July 17, 2012. The wait, in fact, became unbearable. My patience ran thin as the two hour line slowly began to resemble a horde of Asian ladies waiting for the opening of a Michael Kors Black Friday sale.
I thought I had figured it out when I figured out Pok Pok Ny and Mission Chinese Food’s system. Both restaurants open at 5:30PM for dinner so arriving at least twenty minutes before service usually guarantees you a table for four (even on Fridays and Saturdays).
Two hours later, it was finally my turn. Sadly, when I was finally seated, the host regretfully mentioned that Ivan’s ramen was all gone. Although the Noodle Bar staff tried to make the members of our table feel better by mentioning that a variety of Momofuku Ramen were still available, we all knew that it was less than a consolation prize. The Original Momofuku Ramen is indeed very delicious, but there was another prize to be had that night.
The wait at Ippudo (East Village) and Totto Ramen (Hell’s Kitchen) can take up to two hours on weekend nights, but Akamaru Modern and Spicy Ramen are usually available at the end of the long, arduous passage.
Damn, two hours of standing and NO Ivan Ramen left.
However, there was good news. Ivan promised to make a second voyage back to East Village and feed the hungry people who missed out the first time. Last Wednesday, Momofuku Noodle Bar closed its doors to the public and invited everyone who had patiently waited for Ivan in July.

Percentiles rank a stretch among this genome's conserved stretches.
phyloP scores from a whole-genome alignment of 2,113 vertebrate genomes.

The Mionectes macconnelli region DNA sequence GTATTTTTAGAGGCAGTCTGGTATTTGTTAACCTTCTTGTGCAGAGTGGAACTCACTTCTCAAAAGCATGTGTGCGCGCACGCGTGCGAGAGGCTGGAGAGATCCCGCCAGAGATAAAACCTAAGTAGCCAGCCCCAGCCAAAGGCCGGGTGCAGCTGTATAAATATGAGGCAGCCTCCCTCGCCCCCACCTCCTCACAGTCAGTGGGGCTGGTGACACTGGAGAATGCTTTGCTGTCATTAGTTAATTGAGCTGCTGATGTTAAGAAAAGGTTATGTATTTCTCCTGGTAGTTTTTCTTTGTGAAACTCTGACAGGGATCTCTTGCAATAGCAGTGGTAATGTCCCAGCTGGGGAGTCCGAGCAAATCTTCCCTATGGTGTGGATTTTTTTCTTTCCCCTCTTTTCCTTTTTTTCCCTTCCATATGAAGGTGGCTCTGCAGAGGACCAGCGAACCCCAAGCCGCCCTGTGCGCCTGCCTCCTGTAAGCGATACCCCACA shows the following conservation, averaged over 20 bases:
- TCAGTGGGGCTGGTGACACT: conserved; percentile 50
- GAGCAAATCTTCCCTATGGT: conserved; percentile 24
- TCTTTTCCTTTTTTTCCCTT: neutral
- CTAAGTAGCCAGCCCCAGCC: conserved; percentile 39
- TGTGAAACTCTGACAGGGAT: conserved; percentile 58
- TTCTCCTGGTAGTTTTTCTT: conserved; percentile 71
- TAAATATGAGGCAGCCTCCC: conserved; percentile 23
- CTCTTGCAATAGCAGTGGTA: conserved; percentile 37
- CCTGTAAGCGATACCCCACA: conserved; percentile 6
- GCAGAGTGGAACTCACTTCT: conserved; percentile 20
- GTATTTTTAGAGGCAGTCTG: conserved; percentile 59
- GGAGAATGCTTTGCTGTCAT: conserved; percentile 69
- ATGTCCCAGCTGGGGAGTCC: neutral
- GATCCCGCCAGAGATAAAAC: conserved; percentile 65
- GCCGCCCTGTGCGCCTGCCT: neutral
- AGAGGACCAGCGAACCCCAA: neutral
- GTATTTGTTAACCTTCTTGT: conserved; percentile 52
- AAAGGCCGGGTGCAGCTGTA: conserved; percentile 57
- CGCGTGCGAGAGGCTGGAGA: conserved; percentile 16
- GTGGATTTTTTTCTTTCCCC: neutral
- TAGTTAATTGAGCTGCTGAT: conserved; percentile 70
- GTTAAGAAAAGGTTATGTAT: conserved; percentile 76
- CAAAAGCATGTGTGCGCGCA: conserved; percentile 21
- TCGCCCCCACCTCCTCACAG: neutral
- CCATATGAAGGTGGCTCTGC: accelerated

Ivan Orkin brought four different types of ramen (all conveniently priced $16). Three out of the four noodles were similar to his offerings during the previous month with minor tweaks and changes in the ingredients.
Ivan’s classic resembles some of the offerings that are available in the city. Our table was enticed by the warm slabs of pork belly, boiled eggs, and a rich meaty broth. We also noticed that generous portions of menma (fermented bamboo shoots) had graced the hot bowl, supplementing the hearty texture of the rye noodles.
The second selection was a bowl of cold noodles. Although I’m a naengmyun fiend, I suddenly turned into a sucker for Chef Ivan’s chilled noodles. The fragrant fish broth was accompanied by slabs of pork belly (I like this trend) and roasted tomatoes. The end notes of the fish dashi broth feature a clean lemony tone. It’s perfectly fitting on a clammy summer night.
Well this was a special surprise on the menu! If the chilled flying dashi is mul-naengmyun, the spicy chili mazemen is the bibim. Instead of pork belly, this selection featured a sweet, spicy, savory eggplant sofrito, tastes that you’d often find in elements of Korean cooking. When an eggplant tastes so rich, so meaty, it doesn’t have to be confined in a subsection of the menu for vegetarians. The chili mazemen was by far my favorite bowl of ramen that night.
The Triple Garlic Mazemen (pictured at the top) with tonkotsu, pork fat and bacon was also one of the strong crowd pleasers. I can only imagine it would be voted for meat lovers in a Japanese ramen contest. It’s extremely rich from the pork fat, by is neutralized by the strong acidity of the garlic. Solely eating just the bacon or just the garlic is either too rich or too bitter. However, the combination of the two contrasting ingredients creates a happy marriage. Put a ring on it y’all.
There will be lots of restaurant openings this fall/winter and Chef Ivan Orkin joins Chef Andrew Carmellini and Gabe Stulman who expect to open below 14th street.
Chef Ivan describes ramen as comfort food. It’s the meatloaf and mashed potatoes in a bowl, the Jewish chicken noodle soup. Although he is American, Chef Ivan has already won the hearts of Japanese ramen lovers through his light, refined creations. Do expect the lines at the ramen shop to pile by the minute when it opens in December.